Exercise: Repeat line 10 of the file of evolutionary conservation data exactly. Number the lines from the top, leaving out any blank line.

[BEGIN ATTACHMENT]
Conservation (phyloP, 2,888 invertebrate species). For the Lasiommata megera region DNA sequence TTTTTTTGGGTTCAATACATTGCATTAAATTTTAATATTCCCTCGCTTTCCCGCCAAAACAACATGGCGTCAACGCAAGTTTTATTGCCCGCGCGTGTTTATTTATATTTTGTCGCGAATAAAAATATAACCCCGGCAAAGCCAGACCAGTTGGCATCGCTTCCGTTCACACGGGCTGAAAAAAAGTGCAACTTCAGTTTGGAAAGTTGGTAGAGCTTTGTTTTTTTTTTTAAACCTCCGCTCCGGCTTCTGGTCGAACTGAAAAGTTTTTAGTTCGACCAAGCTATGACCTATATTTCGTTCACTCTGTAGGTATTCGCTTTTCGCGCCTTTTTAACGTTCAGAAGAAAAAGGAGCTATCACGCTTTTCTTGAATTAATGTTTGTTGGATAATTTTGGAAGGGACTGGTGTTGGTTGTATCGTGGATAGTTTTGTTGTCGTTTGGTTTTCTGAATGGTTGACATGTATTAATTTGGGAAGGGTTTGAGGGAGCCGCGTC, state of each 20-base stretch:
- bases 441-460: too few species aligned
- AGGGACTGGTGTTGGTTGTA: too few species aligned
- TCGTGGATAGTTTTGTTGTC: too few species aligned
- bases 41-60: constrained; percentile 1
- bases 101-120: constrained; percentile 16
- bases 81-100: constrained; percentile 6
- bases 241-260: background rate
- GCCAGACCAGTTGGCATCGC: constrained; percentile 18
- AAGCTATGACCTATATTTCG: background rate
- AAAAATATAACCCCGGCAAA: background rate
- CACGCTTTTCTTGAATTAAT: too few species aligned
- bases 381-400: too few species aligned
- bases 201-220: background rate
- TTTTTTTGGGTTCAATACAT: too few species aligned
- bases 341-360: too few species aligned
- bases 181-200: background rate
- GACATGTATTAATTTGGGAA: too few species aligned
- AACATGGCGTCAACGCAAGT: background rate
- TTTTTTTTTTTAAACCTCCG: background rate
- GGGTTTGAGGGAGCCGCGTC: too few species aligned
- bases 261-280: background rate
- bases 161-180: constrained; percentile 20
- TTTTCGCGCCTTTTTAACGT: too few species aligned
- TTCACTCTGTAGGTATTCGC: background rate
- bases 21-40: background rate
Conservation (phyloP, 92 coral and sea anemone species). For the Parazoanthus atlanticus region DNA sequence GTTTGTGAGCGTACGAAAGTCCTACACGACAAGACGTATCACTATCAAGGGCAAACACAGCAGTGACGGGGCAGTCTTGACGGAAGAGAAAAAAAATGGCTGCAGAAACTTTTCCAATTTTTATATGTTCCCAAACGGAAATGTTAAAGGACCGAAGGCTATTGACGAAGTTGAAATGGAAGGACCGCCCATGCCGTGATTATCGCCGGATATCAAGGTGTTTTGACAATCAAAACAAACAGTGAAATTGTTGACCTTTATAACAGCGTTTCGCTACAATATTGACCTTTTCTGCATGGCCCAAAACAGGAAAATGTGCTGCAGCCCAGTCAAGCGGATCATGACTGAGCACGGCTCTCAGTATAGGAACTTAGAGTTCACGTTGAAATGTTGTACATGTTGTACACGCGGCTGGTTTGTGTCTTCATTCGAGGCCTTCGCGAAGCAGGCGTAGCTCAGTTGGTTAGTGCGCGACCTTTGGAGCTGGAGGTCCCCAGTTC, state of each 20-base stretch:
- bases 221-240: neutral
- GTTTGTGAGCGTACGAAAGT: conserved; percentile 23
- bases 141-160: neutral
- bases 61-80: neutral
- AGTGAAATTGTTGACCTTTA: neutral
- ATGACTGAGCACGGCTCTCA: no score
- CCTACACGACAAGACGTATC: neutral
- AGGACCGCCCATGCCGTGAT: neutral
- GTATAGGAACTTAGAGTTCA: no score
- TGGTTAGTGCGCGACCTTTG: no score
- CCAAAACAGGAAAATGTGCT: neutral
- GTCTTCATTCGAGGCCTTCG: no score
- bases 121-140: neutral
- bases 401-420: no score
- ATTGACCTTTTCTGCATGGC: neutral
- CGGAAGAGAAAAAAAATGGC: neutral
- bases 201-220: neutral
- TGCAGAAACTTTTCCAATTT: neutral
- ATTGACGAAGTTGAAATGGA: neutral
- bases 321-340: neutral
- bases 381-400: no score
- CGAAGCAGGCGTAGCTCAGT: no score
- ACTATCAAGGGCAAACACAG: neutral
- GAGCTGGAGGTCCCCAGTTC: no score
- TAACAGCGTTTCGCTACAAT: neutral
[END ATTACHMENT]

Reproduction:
- AAGCTATGACCTATATTTCG: background rate